Adherence to medication is critical in the management of asthmatic patients. To assess adherence, it is important to elicit patients’ beliefs and concerns about asthma medications to understand their medication-taking behavior. The ASK-12 was developed to easily identify factors that influence medication adherence in order to improve the efficacy of interventions. In the initial validation study of the ASK-12, Matza et al. (15) observed a weak and marginal negative correlation between the ASK-12 total score and past 6 months pharmacy-refill data, a measure that was used as an objective adherence index (r=−0.20, P=0.059). They studied 112 patients including those with self-reported diagnoses of asthma (n=41), diabetes (n=67) and congestive heart failure (n=1). Compared to this report, our study demonstrated a stronger association between ASK-12 total scores and pharmacy-refill data (r=−0.55, P<0.0001). This may be because we confined our study to objective measures of inhaled medicine use in asthmatic patients. Because the ASK-12 and the ASK-20 ask patients about all of their medicines regardless of their underlying conditions, the ASK-12 is not specifically designed for the assessment of adherence to inhaled medicines. However, all items on the ASK-12 are applicable to inhaled medicines, which distinguish it from the ASK-20 which includes some questions specific to oral medications (20). Given the key role of inhaled medicines and the poorer adherence to ICS than oral treatments in asthma (28), the ASK-12 may be more suitable for the assessment of adherence to inhaled medicine than the ASK-20. We determined the cut-off value of the total score of ASK-12 to be 23. This cut-off score enabled us to identify patients who were non-adherent to inhaled medicine and resulted in a reliable AUC. Fifty-two (46%) of 114 patients with asthma were accordingly classified as non-adherent, which is similar to the rate reported in our previous study (24,29).
Age is associated with adherence to asthma inhalation treatment, with some studies revealing younger patients to be more non-adherent than older adults (29-31). Middle-aged (50 to 64 years old) asthmatic patients were more than 30% less likely to use daily asthma medication compared to adults aged ≥65 years in the United States (32). We have shown that non-adherence to inhalation regimens was more prevalent in non-elderly asthmatic patients than in elderly patients. We analyzed each item score of the ASK-12 with respect to age and demonstrated significantly higher scores on Q2, Q3 and Q11 in nonelderly (<65 years old) patients compared to elderly patients.
To overcome adherence difficulties for eight non-adherent asthmatic patients who reported barriers in both items Q3 and Q11 we switched inhaler prescriptions for these patients to less-expensive and simpler (once-daily) dosing regimens without changing the ICS dose. This resulted in significant improvements in ASK-12 scores and asthma control for these individuals. Frequency of inhaler use may have an effect on medication adherence. A retrospective study of 1,302 asthmatic patients reported that patients taking once-daily ICS dosing were more than 3 times as likely to achieve >75% adherence compared to those taking ICS ≥2 times daily (33). In the present study, however, the frequency of inhaler use was not associated with adherence. This discrepancy is difficult to explain, but may be due to the biased distribution of our participants; 99 (87%) of 114 patients were twice-daily inhaler users. As for cost-related non-adherence, a recent study demonstrated that 1 in 5 families experienced financial burden related to medication cost in the United States (34). A study of 422 African American adult asthmatic women revealed that more than three-fourths of the patients studied were eager to discuss the cost of their asthma medications with their physicians. However, less than half of the patients actually did so (35). The proportion of patients with non-adherence due to medication cost may differ among countries, with Japan having a lower proportion than the United States (36). Although international differences in health insurance systems limit direct comparisons, there is a discrepancy between patients who would like to discuss adherence barriers with their physician and those who actually do it (35). Among our 8 patients, only 1 appealed the burden of medication cost. Our results demonstrate that physicians must give patients opportunities to discuss adherence barriers.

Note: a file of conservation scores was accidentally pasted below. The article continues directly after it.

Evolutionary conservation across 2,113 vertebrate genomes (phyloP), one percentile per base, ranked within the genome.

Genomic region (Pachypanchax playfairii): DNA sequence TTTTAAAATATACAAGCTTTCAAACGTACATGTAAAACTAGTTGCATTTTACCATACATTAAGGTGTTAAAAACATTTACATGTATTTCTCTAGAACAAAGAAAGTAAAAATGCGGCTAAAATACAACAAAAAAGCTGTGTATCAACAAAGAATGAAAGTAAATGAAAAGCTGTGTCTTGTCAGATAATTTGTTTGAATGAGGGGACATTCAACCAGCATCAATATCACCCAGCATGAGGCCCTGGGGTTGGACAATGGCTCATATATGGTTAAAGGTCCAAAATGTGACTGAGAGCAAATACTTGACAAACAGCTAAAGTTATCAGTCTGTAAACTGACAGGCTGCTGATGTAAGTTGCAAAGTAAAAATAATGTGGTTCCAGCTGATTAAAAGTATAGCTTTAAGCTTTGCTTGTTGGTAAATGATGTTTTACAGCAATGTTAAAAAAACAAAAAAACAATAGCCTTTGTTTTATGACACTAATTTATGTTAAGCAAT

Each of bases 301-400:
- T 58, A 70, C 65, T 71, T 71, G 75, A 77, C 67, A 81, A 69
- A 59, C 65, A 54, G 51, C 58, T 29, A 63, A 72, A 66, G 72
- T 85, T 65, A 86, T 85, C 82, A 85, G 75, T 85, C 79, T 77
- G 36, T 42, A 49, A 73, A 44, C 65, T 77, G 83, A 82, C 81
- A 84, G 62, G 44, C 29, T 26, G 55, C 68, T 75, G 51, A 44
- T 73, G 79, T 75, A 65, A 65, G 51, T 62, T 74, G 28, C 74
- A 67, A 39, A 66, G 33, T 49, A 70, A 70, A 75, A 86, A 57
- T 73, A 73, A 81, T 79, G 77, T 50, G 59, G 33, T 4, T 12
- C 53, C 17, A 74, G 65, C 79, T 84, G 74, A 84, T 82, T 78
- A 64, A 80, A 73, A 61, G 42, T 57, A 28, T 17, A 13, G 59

When generalizing the present results, some limitations must be considered. First, the sample size was small. Nevertheless, our study showed that it is possible to quickly identify non-adherent patients and efficiently address barriers to treatment by using the ASK-12. Further studies involving larger numbers of subjects are needed to confirm the clinical usefulness of the ASK-12. Second, we used pharmacy-refill data as our comparator estimate of adherence. This is not a perfect estimator of drug consumption as we cannot verify that drugs dispensed were used at the correct time or dosage. More detail about non-adherence can be obtained by inhalers fitted with electronic chips. However, these devices are bulky, high cost, difficulties related to mechanical malfunctions and training necessary to effectively use that may restrict their use in primary setting. Third, we did not investigate the level of education and that of income in our participants. According to a meta-analysis, age, low income and education were found to predict incomplete adherence in chronically ill patients (37). Finally, because we enrolled subjects who regularly attended clinic visits for more than 6 months, only motivated patients may have been included. Despite the possibility of such selection bias, we still identified non-adherent patients in our study.
In conclusion, we determined the cut-off value of the ASK-12 necessary to identify asthmatic patients who are non-adherent with inhalation regimens. Use of this measure not only enabled us to identify non-adherent patients, but also allowed us to address barriers that contribute to medication non-adherence. The ASK-12 is a practical brief measure with promising clinical utility in assessing and addressing adherence barriers in inhalation regimens.
We thank the staff of the outpatient clinic of Daido Hospital for data collection.
Conflict of interest: M Takemura, Y Kanemitsu and A Niimi received grants from Novartis Pharma, Astra Zeneca, MSD, and Eisai Co., during the conduct of the study. The authors alone are responsible for the content and writing of the article.
Ethical statement: The protocol of this study was approved by the Institutional Review Board of Nagoya City University (IRB numbers 1196 and 2121). After receiving an explanation of the study, informed consent was obtained from all patients.